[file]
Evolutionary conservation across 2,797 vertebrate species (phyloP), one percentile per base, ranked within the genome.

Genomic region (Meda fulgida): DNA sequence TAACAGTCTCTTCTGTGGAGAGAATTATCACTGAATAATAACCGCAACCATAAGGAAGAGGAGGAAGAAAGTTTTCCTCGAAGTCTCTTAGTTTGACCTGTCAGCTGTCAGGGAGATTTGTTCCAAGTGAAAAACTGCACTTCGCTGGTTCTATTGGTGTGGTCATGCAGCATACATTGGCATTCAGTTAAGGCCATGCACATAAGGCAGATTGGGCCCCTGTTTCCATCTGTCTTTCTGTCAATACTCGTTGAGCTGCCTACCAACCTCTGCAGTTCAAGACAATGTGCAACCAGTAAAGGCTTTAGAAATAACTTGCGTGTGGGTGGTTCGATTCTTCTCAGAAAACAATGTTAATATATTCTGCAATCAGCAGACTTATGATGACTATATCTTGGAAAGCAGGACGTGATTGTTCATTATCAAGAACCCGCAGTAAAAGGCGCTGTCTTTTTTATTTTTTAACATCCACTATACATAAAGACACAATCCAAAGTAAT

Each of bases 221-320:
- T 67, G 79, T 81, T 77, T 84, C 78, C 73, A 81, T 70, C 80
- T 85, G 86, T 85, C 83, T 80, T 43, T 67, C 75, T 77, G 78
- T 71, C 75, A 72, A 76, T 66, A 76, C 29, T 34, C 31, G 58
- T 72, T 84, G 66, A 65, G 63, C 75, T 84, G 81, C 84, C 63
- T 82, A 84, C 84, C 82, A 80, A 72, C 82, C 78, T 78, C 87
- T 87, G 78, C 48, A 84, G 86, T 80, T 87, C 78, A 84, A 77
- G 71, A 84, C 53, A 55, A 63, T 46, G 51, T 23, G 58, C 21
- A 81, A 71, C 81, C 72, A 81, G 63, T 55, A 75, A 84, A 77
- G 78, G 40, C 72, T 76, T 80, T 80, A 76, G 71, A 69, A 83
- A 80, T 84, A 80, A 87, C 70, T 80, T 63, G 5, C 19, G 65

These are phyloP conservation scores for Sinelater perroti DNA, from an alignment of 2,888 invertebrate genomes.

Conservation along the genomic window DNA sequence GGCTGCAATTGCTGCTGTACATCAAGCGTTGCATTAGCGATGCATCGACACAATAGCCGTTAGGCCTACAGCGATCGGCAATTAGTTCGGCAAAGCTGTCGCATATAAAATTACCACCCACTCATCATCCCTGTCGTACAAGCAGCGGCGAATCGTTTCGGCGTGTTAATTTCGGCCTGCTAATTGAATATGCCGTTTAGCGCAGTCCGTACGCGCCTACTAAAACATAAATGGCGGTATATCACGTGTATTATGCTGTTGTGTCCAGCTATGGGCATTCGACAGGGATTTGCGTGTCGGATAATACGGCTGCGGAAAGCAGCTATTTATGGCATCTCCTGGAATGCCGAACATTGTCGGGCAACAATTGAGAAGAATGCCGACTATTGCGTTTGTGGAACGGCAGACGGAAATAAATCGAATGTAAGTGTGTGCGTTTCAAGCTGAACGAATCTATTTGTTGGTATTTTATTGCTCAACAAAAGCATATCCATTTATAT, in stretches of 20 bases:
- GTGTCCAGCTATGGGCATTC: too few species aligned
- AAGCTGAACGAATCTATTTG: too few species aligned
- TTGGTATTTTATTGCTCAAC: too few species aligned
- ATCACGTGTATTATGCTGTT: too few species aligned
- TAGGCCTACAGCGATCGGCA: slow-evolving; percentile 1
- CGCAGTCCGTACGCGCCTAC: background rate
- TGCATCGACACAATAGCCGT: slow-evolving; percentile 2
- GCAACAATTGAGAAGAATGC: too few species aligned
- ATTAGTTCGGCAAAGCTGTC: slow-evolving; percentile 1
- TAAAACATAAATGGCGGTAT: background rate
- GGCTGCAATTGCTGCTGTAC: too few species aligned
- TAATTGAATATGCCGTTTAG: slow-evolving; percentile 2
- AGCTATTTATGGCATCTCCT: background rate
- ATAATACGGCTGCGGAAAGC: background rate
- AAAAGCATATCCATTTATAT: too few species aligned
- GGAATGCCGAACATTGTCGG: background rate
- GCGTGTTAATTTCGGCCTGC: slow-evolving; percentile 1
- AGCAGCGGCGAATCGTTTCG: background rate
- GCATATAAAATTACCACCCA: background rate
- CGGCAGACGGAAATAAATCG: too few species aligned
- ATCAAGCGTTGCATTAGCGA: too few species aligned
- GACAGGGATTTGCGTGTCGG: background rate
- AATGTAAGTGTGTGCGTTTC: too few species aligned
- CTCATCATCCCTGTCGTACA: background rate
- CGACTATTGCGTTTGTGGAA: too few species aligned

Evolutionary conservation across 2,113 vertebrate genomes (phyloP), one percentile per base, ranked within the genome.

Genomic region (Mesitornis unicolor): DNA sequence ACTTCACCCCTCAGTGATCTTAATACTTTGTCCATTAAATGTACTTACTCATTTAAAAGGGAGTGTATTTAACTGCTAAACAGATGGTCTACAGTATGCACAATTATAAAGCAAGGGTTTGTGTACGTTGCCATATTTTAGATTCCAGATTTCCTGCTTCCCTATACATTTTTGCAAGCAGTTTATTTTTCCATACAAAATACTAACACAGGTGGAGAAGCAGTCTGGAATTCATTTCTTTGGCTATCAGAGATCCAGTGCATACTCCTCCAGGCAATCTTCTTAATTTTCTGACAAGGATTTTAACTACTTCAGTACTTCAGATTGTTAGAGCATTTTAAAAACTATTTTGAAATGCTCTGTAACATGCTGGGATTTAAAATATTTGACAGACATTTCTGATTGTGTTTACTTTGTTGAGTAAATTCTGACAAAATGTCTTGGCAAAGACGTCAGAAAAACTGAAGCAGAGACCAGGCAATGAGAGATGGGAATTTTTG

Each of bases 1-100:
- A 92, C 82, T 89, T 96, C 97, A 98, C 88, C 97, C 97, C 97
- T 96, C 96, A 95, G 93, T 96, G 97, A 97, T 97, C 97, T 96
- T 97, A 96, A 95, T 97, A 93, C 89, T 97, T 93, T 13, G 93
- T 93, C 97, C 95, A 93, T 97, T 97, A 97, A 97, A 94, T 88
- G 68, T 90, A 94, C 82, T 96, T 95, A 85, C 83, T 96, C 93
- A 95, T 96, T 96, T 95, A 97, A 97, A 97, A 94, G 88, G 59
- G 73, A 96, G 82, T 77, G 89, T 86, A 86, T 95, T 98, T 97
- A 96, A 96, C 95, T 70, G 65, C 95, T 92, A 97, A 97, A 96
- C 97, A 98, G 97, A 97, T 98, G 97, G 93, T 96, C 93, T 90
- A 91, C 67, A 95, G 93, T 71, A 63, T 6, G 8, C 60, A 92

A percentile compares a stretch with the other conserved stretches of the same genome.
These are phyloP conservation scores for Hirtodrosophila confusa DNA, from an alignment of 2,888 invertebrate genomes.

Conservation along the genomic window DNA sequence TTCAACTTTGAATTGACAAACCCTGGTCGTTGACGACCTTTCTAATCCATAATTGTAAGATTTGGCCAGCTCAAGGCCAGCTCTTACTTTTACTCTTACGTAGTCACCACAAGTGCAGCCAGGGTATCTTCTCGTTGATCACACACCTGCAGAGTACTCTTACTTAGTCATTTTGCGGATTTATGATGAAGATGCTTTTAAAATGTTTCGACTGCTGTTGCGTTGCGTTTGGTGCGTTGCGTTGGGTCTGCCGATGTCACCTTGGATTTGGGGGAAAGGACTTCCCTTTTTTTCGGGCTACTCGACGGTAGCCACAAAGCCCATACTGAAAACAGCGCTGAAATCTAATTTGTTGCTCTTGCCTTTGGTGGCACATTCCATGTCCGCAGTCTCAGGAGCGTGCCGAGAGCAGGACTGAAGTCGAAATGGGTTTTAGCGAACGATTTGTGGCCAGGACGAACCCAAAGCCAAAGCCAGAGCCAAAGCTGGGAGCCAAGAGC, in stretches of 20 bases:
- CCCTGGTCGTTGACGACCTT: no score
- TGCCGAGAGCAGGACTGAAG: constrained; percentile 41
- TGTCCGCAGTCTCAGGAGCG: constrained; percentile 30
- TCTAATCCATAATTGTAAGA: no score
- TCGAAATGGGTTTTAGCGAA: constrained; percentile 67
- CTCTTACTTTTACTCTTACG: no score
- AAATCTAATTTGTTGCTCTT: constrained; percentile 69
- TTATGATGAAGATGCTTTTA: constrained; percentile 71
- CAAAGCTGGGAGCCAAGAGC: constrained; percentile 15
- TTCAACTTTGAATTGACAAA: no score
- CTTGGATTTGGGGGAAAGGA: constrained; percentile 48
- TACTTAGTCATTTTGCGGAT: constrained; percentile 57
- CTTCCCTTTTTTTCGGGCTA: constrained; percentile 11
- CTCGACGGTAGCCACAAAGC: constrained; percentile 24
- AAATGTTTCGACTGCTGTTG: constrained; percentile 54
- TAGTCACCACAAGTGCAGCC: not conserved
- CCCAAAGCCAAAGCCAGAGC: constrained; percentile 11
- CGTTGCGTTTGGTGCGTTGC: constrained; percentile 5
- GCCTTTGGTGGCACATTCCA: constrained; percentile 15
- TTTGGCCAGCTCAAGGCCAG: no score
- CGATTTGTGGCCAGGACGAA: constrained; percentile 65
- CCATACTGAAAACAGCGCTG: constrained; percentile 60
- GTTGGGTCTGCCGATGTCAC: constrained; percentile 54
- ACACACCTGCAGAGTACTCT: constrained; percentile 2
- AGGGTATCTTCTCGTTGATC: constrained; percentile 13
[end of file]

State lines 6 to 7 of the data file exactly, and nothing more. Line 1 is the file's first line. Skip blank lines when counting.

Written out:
- T 71, C 75, A 72, A 76, T 66, A 76, C 29, T 34, C 31, G 58
- T 72, T 84, G 66, A 65, G 63, C 75, T 84, G 81, C 84, C 63